Contingency Planning During COVID-19: Ballot Duplication in the States

Throughout our blog series on ballot duplication, the Overseas Voting Initiative (OVI) has asserted that elections conducted during the coronavirus pandemic will likely yield a higher volume of ballots returned via mail or other methods.

As state primaries have come to a close, this assertion has often proven to be true. In the West Virginia presidential primary alone, slightly more than half of the state’s 436,000 votes were returned by mail. According to West Virginia Secretary of State Andrew “Mac” Warner, this constitutes a roughly 47% increase from previous presidential primaries.

This drastic uptake in by-mail voting has significant implications on the process of ballot duplication and, subsequently, election officials’ contingency planning. As the number of voters who mark their ballot outside of a polling place increases, so do the opportunities for a ballot to be damaged[1]. In order to ensure the November election progresses smoothly, it will be necessary for election officials to discuss how to properly manage the duplication of these ballots as well as how to instill voter confidence within this process.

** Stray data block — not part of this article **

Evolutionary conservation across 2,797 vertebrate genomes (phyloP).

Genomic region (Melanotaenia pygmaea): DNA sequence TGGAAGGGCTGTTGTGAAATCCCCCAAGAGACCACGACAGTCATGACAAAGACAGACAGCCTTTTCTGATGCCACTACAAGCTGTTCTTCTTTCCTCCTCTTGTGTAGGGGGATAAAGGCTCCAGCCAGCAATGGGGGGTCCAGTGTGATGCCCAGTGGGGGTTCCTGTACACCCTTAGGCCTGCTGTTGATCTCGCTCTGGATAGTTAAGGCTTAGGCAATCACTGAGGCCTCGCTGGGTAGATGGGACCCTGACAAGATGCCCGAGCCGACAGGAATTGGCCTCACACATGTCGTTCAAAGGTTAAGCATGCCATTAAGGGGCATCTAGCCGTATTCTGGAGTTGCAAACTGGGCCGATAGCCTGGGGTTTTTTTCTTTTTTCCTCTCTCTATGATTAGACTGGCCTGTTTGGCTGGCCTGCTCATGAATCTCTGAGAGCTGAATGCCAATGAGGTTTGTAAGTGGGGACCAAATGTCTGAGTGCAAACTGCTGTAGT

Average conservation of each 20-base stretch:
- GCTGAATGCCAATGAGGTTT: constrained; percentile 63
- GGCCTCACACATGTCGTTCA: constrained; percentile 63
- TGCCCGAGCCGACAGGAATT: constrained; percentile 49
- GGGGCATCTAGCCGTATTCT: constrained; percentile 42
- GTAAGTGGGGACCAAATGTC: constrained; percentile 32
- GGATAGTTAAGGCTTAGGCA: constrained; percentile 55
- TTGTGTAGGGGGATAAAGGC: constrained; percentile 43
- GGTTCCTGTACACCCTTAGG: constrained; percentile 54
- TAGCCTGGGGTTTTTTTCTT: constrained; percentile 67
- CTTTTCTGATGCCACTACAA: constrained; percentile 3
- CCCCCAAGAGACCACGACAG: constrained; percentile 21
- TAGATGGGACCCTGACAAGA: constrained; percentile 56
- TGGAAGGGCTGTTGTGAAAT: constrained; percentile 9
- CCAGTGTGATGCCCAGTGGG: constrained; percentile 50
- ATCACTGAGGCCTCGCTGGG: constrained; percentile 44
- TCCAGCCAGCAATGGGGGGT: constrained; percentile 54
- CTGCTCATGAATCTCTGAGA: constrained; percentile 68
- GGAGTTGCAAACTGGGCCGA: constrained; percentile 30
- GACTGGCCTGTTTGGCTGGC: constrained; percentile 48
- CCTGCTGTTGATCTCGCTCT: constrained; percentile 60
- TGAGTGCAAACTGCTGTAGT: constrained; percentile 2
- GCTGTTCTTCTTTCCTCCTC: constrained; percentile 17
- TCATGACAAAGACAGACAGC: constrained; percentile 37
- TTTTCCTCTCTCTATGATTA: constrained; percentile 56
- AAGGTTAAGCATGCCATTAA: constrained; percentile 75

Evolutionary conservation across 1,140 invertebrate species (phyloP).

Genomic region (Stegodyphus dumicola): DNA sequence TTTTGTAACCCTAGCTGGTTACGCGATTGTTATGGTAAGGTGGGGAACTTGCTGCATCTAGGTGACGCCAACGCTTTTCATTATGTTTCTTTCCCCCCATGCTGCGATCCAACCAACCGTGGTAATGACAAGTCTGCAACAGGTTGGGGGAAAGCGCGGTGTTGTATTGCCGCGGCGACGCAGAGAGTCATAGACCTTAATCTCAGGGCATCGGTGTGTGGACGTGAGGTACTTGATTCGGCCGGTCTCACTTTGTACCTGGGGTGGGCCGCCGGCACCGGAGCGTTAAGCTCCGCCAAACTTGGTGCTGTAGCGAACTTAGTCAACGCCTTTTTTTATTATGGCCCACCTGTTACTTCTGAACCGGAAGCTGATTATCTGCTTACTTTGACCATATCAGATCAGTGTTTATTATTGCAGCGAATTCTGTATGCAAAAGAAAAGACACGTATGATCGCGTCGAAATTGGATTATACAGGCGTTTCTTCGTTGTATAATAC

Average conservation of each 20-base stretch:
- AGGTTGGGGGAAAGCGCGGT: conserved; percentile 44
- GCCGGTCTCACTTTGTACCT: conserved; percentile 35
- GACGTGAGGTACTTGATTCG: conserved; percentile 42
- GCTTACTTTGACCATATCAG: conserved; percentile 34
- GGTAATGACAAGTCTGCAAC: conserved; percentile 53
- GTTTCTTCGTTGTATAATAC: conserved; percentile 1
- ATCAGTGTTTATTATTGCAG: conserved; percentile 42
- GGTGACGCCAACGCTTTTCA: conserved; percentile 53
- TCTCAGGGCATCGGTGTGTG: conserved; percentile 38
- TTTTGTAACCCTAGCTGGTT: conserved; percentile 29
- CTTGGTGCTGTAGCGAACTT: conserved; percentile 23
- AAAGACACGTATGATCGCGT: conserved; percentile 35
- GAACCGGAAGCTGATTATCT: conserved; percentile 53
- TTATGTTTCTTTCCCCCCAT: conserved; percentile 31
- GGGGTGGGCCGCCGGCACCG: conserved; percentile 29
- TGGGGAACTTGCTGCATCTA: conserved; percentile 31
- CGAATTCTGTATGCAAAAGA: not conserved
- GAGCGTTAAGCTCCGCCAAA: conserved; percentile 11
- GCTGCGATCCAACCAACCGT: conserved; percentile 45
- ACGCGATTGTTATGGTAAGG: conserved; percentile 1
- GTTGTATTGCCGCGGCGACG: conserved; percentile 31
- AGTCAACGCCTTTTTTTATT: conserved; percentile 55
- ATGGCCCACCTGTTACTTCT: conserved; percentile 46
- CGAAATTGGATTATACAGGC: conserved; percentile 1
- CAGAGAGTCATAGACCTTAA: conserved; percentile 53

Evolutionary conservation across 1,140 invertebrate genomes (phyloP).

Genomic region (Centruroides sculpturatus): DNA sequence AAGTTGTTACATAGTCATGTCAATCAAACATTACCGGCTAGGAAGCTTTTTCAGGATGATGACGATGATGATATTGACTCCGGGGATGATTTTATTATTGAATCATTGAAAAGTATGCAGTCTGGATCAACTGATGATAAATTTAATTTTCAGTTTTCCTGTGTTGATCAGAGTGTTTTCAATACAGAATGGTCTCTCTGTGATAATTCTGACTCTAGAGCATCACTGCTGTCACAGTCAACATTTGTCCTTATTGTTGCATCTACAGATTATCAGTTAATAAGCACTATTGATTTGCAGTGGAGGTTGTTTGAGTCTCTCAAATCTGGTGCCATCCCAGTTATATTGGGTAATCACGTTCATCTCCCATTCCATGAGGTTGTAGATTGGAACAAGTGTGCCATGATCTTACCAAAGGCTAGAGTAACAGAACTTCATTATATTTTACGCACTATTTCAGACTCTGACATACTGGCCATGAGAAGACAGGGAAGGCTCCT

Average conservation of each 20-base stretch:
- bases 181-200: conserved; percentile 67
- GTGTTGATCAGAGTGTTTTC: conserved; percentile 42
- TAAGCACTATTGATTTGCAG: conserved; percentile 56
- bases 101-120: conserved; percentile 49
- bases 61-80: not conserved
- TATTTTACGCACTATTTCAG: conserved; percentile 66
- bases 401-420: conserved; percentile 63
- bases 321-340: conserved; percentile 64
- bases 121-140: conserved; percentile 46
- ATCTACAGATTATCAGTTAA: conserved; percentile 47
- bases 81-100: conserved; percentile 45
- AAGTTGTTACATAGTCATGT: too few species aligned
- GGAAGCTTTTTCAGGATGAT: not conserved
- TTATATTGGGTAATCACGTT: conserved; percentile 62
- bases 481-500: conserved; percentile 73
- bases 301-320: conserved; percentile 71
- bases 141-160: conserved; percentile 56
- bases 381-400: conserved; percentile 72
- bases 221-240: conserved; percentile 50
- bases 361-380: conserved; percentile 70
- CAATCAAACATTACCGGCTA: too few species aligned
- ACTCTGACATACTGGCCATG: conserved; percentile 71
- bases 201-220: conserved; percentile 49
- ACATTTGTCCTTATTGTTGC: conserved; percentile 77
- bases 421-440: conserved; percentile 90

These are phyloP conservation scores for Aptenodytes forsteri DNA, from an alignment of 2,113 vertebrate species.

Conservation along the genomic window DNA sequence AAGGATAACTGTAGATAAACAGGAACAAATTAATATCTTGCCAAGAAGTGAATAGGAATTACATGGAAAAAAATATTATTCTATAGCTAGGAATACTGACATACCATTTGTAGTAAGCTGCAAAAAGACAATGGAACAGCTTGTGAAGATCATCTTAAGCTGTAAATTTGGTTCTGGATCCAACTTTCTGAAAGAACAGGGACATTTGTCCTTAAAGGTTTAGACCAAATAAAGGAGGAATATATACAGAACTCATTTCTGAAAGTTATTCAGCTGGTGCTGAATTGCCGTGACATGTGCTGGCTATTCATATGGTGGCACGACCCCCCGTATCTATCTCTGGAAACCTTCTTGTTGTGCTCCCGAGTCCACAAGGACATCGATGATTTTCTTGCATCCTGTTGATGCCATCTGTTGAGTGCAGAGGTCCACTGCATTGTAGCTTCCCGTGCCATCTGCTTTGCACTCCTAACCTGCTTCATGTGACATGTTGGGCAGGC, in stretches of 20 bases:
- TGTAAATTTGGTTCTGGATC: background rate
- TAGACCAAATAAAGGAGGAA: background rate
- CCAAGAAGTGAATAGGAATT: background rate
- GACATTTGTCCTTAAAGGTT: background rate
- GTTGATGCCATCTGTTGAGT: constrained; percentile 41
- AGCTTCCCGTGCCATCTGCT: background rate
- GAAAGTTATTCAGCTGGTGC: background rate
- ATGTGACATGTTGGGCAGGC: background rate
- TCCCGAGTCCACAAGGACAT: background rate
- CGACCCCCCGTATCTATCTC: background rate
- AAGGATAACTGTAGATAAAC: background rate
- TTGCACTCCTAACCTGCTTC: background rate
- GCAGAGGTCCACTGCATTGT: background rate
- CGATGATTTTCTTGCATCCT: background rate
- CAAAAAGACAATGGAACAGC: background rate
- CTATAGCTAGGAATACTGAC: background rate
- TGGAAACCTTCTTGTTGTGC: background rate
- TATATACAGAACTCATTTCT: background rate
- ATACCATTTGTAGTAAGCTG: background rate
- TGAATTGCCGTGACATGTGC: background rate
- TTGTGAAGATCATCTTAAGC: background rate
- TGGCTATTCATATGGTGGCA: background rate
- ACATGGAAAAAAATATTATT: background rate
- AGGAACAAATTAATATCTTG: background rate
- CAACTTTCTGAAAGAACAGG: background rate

To help guide this discussion, OVI Sustainability of UOCAVA Balloting Solutions Subgroup, comprised of state and local election officials, issued a series of recommendations suited for 2020 elections and beyond. Although the diversity among state voting procedures renders universally applicable strategies unattainable, such diversity is extremely valuable. Numerous jurisdictions have already issued guidelines, adopted practices and generated resources that can help states implement OVI’s recommendations within their local context.

Recommendation #1: State officials should consider developing educational videos, FAQs, landing pages and other resources to educate the public on the process of ballot duplication.